Electric motor hairpin form measurement

Electric motor hairpins require accurate dimensional inspection of the external surface to ensure the correct form

Electric motor windings are traditionally made of thin copper wires that form the electromagnetic coil of the motor. However, in most current electric vehicle motors this coil has been replaced by copper hairpin windings. The hairpin winding design can handle higher thermal stresses and gives tight slot coverage that ensures higher efficiency in automotive applications. Automation of the bending process is also easier, supporting mass production. However the soft metal material is easily deformed, making measurement challenging for the quality department. 

Electric motor hairpin inspection involves capturing complete surface data of the bent pins. Hairpins have a tight form tolerance and are easily deformed when clamped or bent into shape. And the smaller the bending radius, the bigger the deformation of the wire and the impact on the thickness of the insulation layer.  

Given their fragile nature and freeform structure, electric motor hairpins are best inspected using high accuracy, non-contact sensors. Using non-contact sensor technology prevents measurement errors and part damage arising from probing forces that can deform the hairpin during measurement. A non-contact measurement method also supports the high throughput required by the automotive industry, while capturing relevant data for design and manufacturing processes.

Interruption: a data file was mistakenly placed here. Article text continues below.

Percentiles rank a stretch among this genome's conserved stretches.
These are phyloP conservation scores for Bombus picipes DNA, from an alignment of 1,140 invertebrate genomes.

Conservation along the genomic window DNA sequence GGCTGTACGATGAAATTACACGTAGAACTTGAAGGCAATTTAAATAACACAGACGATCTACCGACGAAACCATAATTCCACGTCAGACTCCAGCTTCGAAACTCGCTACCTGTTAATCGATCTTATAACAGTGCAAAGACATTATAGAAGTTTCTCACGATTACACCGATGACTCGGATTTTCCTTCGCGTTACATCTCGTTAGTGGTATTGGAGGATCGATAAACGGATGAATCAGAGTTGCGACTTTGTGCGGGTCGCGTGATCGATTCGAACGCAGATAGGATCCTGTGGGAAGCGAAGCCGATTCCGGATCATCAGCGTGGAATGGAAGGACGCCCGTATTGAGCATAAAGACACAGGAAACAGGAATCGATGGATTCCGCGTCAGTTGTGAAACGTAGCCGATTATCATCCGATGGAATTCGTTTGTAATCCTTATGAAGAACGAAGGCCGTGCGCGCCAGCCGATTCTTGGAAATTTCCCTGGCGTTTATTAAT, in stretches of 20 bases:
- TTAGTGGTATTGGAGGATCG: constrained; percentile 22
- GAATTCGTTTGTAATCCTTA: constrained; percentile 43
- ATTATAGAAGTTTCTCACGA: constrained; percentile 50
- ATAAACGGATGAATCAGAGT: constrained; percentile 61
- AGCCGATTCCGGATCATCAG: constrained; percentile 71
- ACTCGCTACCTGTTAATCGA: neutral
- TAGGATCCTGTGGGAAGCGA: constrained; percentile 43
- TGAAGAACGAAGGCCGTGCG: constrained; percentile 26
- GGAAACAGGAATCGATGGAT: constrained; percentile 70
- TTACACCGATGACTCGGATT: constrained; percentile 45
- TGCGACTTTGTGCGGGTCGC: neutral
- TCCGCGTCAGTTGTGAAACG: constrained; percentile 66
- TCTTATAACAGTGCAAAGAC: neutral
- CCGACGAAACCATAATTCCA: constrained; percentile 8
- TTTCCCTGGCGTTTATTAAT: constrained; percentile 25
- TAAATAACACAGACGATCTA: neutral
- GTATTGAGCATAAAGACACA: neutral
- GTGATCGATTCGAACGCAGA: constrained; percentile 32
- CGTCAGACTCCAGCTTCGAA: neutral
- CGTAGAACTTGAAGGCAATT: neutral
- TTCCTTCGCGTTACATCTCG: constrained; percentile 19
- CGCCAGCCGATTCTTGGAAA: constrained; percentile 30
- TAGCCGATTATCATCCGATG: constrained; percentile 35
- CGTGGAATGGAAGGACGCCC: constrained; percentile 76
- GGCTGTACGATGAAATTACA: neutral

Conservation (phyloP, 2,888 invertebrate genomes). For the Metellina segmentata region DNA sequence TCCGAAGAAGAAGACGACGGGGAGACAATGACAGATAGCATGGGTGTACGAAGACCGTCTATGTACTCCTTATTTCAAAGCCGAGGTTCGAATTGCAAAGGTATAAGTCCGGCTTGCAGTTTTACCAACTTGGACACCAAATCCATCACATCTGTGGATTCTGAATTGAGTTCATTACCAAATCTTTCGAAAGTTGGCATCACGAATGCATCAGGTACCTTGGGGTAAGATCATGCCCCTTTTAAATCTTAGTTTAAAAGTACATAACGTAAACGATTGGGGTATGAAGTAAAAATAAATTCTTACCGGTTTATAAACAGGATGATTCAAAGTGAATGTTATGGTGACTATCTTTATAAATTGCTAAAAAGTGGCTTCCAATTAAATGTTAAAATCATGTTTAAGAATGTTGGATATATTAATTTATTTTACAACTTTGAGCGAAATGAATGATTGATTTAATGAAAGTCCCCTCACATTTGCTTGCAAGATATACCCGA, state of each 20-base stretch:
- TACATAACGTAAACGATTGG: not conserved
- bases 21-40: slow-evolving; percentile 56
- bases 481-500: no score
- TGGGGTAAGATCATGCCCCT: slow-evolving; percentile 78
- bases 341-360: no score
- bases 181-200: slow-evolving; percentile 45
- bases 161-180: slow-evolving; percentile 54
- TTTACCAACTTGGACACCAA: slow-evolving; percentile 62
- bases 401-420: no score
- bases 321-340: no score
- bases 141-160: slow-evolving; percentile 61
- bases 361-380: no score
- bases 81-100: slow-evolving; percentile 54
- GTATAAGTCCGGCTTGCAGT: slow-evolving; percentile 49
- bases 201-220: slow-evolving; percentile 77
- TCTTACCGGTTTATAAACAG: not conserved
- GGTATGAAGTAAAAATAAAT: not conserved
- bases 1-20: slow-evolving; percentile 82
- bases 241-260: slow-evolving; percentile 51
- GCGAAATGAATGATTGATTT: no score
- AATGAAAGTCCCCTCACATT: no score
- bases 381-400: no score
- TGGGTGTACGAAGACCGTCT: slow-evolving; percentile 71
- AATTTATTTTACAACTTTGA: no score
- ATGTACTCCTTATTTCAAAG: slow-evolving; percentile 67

With the volume of hairpins produced, a good verification approach is to create a digital master pin that is later used to verify serial production. High-data density and non-contact scanning makes it simple to reverse engineer master hairpins. Stator manufacturers typically use a master pin as the template for evaluating the deformation and spring back of a manufactured hairpin, as well as the distance between pin legs and the bending angles. A CMM with indexing head and a laser line scanner provides the rich data capture required by this application, providing point cloud data that can be exported to CAD. Using a laser scanner with a small stand-off distance ensures a suitable length of the scanning line and good adaptivity to the shiny surfaces of electric motor hairpins. The dynamics of the CMM, along with the wrist that automatically rotates the sensor to the required angle, contribute to further increase the throughput.   

During serial production the same measurement solution can be used to verify the produced hairpins. A nominal-to-actual comparison between each produced hairpin and the digital master is carried out based on the scanned data. 

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